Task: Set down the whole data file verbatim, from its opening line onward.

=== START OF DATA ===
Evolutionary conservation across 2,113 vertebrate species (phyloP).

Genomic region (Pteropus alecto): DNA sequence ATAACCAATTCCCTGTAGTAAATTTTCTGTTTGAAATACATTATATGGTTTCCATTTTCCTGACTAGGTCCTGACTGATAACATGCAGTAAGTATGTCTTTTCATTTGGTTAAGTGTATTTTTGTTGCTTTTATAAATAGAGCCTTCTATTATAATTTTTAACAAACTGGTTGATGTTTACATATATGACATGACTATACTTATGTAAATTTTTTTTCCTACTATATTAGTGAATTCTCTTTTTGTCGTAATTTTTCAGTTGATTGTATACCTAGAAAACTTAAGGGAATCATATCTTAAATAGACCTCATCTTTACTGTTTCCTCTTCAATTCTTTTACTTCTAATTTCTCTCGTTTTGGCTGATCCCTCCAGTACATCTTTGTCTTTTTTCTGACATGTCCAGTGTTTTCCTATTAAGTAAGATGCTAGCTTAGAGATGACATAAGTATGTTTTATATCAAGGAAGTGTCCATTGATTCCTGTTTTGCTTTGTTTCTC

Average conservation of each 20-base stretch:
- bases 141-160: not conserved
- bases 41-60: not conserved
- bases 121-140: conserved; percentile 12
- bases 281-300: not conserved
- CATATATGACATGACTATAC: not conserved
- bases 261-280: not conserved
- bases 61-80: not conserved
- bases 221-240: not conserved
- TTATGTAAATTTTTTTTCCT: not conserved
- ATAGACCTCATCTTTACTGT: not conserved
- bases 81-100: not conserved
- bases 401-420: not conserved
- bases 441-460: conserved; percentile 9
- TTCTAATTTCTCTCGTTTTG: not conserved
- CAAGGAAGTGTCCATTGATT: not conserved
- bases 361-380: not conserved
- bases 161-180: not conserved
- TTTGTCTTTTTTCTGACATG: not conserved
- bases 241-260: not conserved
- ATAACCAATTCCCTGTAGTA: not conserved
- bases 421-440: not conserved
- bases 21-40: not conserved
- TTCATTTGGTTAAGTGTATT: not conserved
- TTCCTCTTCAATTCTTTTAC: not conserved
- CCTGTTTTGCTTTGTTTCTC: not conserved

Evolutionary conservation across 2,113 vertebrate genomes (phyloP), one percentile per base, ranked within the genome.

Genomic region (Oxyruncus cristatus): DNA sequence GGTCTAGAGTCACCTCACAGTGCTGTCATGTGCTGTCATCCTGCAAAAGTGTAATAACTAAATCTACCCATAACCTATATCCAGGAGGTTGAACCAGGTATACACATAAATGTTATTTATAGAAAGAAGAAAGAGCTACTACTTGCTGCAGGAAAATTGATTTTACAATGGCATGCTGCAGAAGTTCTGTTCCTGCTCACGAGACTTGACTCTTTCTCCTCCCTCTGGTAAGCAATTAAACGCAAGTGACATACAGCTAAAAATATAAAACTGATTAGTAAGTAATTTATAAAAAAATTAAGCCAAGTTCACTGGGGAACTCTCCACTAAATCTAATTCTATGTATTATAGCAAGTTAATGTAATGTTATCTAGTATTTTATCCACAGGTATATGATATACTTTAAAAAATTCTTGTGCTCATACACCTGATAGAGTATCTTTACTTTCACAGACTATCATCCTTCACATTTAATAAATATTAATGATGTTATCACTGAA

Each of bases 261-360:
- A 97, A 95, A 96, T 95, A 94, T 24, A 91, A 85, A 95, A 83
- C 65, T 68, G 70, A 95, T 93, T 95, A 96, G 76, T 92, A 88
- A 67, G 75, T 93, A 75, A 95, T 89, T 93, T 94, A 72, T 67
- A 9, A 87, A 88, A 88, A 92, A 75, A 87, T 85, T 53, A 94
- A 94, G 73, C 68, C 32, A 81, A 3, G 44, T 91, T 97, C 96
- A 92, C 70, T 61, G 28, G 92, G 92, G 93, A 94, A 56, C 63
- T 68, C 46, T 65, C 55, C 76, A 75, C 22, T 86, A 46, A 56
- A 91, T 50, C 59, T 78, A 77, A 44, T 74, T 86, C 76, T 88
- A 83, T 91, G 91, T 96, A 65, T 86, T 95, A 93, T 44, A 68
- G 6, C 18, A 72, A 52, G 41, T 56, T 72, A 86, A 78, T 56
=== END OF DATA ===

Evolutionary conservation across 2,113 vertebrate species (phyloP).

Genomic region (Pteropus alecto): DNA sequence ATAACCAATTCCCTGTAGTAAATTTTCTGTTTGAAATACATTATATGGTTTCCATTTTCCTGACTAGGTCCTGACTGATAACATGCAGTAAGTATGTCTTTTCATTTGGTTAAGTGTATTTTTGTTGCTTTTATAAATAGAGCCTTCTATTATAATTTTTAACAAACTGGTTGATGTTTACATATATGACATGACTATACTTATGTAAATTTTTTTTCCTACTATATTAGTGAATTCTCTTTTTGTCGTAATTTTTCAGTTGATTGTATACCTAGAAAACTTAAGGGAATCATATCTTAAATAGACCTCATCTTTACTGTTTCCTCTTCAATTCTTTTACTTCTAATTTCTCTCGTTTTGGCTGATCCCTCCAGTACATCTTTGTCTTTTTTCTGACATGTCCAGTGTTTTCCTATTAAGTAAGATGCTAGCTTAGAGATGACATAAGTATGTTTTATATCAAGGAAGTGTCCATTGATTCCTGTTTTGCTTTGTTTCTC

Average conservation of each 20-base stretch:
- bases 141-160: not conserved
- bases 41-60: not conserved
- bases 121-140: conserved; percentile 12
- bases 281-300: not conserved
- CATATATGACATGACTATAC: not conserved
- bases 261-280: not conserved
- bases 61-80: not conserved
- bases 221-240: not conserved
- TTATGTAAATTTTTTTTCCT: not conserved
- ATAGACCTCATCTTTACTGT: not conserved
- bases 81-100: not conserved
- bases 401-420: not conserved
- bases 441-460: conserved; percentile 9
- TTCTAATTTCTCTCGTTTTG: not conserved
- CAAGGAAGTGTCCATTGATT: not conserved
- bases 361-380: not conserved
- bases 161-180: not conserved
- TTTGTCTTTTTTCTGACATG: not conserved
- bases 241-260: not conserved
- ATAACCAATTCCCTGTAGTA: not conserved
- bases 421-440: not conserved
- bases 21-40: not conserved
- TTCATTTGGTTAAGTGTATT: not conserved
- TTCCTCTTCAATTCTTTTAC: not conserved
- CCTGTTTTGCTTTGTTTCTC: not conserved

Evolutionary conservation across 2,113 vertebrate genomes (phyloP), one percentile per base, ranked within the genome.

Genomic region (Oxyruncus cristatus): DNA sequence GGTCTAGAGTCACCTCACAGTGCTGTCATGTGCTGTCATCCTGCAAAAGTGTAATAACTAAATCTACCCATAACCTATATCCAGGAGGTTGAACCAGGTATACACATAAATGTTATTTATAGAAAGAAGAAAGAGCTACTACTTGCTGCAGGAAAATTGATTTTACAATGGCATGCTGCAGAAGTTCTGTTCCTGCTCACGAGACTTGACTCTTTCTCCTCCCTCTGGTAAGCAATTAAACGCAAGTGACATACAGCTAAAAATATAAAACTGATTAGTAAGTAATTTATAAAAAAATTAAGCCAAGTTCACTGGGGAACTCTCCACTAAATCTAATTCTATGTATTATAGCAAGTTAATGTAATGTTATCTAGTATTTTATCCACAGGTATATGATATACTTTAAAAAATTCTTGTGCTCATACACCTGATAGAGTATCTTTACTTTCACAGACTATCATCCTTCACATTTAATAAATATTAATGATGTTATCACTGAA

Each of bases 261-360:
- A 97, A 95, A 96, T 95, A 94, T 24, A 91, A 85, A 95, A 83
- C 65, T 68, G 70, A 95, T 93, T 95, A 96, G 76, T 92, A 88
- A 67, G 75, T 93, A 75, A 95, T 89, T 93, T 94, A 72, T 67
- A 9, A 87, A 88, A 88, A 92, A 75, A 87, T 85, T 53, A 94
- A 94, G 73, C 68, C 32, A 81, A 3, G 44, T 91, T 97, C 96
- A 92, C 70, T 61, G 28, G 92, G 92, G 93, A 94, A 56, C 63
- T 68, C 46, T 65, C 55, C 76, A 75, C 22, T 86, A 46, A 56
- A 91, T 50, C 59, T 78, A 77, A 44, T 74, T 86, C 76, T 88
- A 83, T 91, G 91, T 96, A 65, T 86, T 95, A 93, T 44, A 68
- G 6, C 18, A 72, A 52, G 41, T 56, T 72, A 86, A 78, T 56